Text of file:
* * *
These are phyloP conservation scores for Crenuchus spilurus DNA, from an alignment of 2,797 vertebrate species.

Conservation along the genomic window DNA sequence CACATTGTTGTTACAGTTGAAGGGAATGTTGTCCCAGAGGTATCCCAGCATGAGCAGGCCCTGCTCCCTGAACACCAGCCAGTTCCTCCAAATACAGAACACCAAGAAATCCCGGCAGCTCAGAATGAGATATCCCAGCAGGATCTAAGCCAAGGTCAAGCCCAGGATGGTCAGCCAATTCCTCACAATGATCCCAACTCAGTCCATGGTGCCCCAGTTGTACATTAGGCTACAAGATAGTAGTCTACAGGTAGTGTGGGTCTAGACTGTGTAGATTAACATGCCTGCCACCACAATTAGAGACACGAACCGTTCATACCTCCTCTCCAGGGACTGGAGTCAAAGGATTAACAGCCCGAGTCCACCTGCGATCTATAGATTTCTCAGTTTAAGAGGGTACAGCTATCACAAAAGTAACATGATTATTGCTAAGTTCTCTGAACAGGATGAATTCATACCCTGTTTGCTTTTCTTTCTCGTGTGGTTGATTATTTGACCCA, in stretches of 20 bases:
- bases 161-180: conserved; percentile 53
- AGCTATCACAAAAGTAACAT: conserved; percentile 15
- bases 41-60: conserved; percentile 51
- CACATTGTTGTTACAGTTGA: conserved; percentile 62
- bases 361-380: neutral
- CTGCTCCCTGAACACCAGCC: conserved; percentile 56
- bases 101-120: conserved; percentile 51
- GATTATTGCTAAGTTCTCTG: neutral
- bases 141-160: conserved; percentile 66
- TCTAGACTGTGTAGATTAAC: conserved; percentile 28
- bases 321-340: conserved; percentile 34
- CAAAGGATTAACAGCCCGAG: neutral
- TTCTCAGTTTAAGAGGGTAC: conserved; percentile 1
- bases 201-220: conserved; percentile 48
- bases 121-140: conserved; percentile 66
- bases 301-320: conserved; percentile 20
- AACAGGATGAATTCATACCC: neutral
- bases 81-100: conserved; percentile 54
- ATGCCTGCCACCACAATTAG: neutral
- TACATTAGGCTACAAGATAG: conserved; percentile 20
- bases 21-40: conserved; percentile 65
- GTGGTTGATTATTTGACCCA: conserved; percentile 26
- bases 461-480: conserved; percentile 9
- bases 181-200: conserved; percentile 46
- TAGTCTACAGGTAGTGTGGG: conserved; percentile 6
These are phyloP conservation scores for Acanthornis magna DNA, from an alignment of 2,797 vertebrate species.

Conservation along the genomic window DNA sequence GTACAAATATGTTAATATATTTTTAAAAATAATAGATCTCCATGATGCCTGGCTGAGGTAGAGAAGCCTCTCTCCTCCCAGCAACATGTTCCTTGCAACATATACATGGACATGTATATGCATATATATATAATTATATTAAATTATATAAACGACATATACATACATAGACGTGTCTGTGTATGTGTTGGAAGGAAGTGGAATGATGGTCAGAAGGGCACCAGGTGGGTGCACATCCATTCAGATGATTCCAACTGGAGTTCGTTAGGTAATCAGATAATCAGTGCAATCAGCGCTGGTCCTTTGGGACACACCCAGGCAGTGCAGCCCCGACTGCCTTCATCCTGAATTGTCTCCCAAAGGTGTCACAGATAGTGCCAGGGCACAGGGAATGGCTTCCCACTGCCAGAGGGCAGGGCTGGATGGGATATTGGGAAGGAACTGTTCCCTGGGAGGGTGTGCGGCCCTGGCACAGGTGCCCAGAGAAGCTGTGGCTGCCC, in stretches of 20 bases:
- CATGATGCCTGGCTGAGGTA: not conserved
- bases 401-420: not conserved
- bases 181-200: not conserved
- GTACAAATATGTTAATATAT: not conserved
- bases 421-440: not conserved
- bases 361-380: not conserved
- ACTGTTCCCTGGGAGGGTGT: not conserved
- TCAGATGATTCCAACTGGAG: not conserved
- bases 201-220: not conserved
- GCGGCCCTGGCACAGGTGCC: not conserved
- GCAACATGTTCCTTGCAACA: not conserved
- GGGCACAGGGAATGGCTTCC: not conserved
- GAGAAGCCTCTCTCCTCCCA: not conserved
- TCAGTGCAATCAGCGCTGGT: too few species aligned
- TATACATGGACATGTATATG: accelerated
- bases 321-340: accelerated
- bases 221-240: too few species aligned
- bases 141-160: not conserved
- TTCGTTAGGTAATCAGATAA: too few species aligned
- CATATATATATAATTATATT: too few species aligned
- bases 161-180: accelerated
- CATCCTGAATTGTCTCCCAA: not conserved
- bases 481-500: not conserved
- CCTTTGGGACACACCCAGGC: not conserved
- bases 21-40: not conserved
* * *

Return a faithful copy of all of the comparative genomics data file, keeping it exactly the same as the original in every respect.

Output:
These are phyloP conservation scores for Crenuchus spilurus DNA, from an alignment of 2,797 vertebrate species.

Conservation along the genomic window DNA sequence CACATTGTTGTTACAGTTGAAGGGAATGTTGTCCCAGAGGTATCCCAGCATGAGCAGGCCCTGCTCCCTGAACACCAGCCAGTTCCTCCAAATACAGAACACCAAGAAATCCCGGCAGCTCAGAATGAGATATCCCAGCAGGATCTAAGCCAAGGTCAAGCCCAGGATGGTCAGCCAATTCCTCACAATGATCCCAACTCAGTCCATGGTGCCCCAGTTGTACATTAGGCTACAAGATAGTAGTCTACAGGTAGTGTGGGTCTAGACTGTGTAGATTAACATGCCTGCCACCACAATTAGAGACACGAACCGTTCATACCTCCTCTCCAGGGACTGGAGTCAAAGGATTAACAGCCCGAGTCCACCTGCGATCTATAGATTTCTCAGTTTAAGAGGGTACAGCTATCACAAAAGTAACATGATTATTGCTAAGTTCTCTGAACAGGATGAATTCATACCCTGTTTGCTTTTCTTTCTCGTGTGGTTGATTATTTGACCCA, in stretches of 20 bases:
- bases 161-180: conserved; percentile 53
- AGCTATCACAAAAGTAACAT: conserved; percentile 15
- bases 41-60: conserved; percentile 51
- CACATTGTTGTTACAGTTGA: conserved; percentile 62
- bases 361-380: neutral
- CTGCTCCCTGAACACCAGCC: conserved; percentile 56
- bases 101-120: conserved; percentile 51
- GATTATTGCTAAGTTCTCTG: neutral
- bases 141-160: conserved; percentile 66
- TCTAGACTGTGTAGATTAAC: conserved; percentile 28
- bases 321-340: conserved; percentile 34
- CAAAGGATTAACAGCCCGAG: neutral
- TTCTCAGTTTAAGAGGGTAC: conserved; percentile 1
- bases 201-220: conserved; percentile 48
- bases 121-140: conserved; percentile 66
- bases 301-320: conserved; percentile 20
- AACAGGATGAATTCATACCC: neutral
- bases 81-100: conserved; percentile 54
- ATGCCTGCCACCACAATTAG: neutral
- TACATTAGGCTACAAGATAG: conserved; percentile 20
- bases 21-40: conserved; percentile 65
- GTGGTTGATTATTTGACCCA: conserved; percentile 26
- bases 461-480: conserved; percentile 9
- bases 181-200: conserved; percentile 46
- TAGTCTACAGGTAGTGTGGG: conserved; percentile 6
These are phyloP conservation scores for Acanthornis magna DNA, from an alignment of 2,797 vertebrate species.

Conservation along the genomic window DNA sequence GTACAAATATGTTAATATATTTTTAAAAATAATAGATCTCCATGATGCCTGGCTGAGGTAGAGAAGCCTCTCTCCTCCCAGCAACATGTTCCTTGCAACATATACATGGACATGTATATGCATATATATATAATTATATTAAATTATATAAACGACATATACATACATAGACGTGTCTGTGTATGTGTTGGAAGGAAGTGGAATGATGGTCAGAAGGGCACCAGGTGGGTGCACATCCATTCAGATGATTCCAACTGGAGTTCGTTAGGTAATCAGATAATCAGTGCAATCAGCGCTGGTCCTTTGGGACACACCCAGGCAGTGCAGCCCCGACTGCCTTCATCCTGAATTGTCTCCCAAAGGTGTCACAGATAGTGCCAGGGCACAGGGAATGGCTTCCCACTGCCAGAGGGCAGGGCTGGATGGGATATTGGGAAGGAACTGTTCCCTGGGAGGGTGTGCGGCCCTGGCACAGGTGCCCAGAGAAGCTGTGGCTGCCC, in stretches of 20 bases:
- CATGATGCCTGGCTGAGGTA: not conserved
- bases 401-420: not conserved
- bases 181-200: not conserved
- GTACAAATATGTTAATATAT: not conserved
- bases 421-440: not conserved
- bases 361-380: not conserved
- ACTGTTCCCTGGGAGGGTGT: not conserved
- TCAGATGATTCCAACTGGAG: not conserved
- bases 201-220: not conserved
- GCGGCCCTGGCACAGGTGCC: not conserved
- GCAACATGTTCCTTGCAACA: not conserved
- GGGCACAGGGAATGGCTTCC: not conserved
- GAGAAGCCTCTCTCCTCCCA: not conserved
- TCAGTGCAATCAGCGCTGGT: too few species aligned
- TATACATGGACATGTATATG: accelerated
- bases 321-340: accelerated
- bases 221-240: too few species aligned
- bases 141-160: not conserved
- TTCGTTAGGTAATCAGATAA: too few species aligned
- CATATATATATAATTATATT: too few species aligned
- bases 161-180: accelerated
- CATCCTGAATTGTCTCCCAA: not conserved
- bases 481-500: not conserved
- CCTTTGGGACACACCCAGGC: not conserved
- bases 21-40: not conserved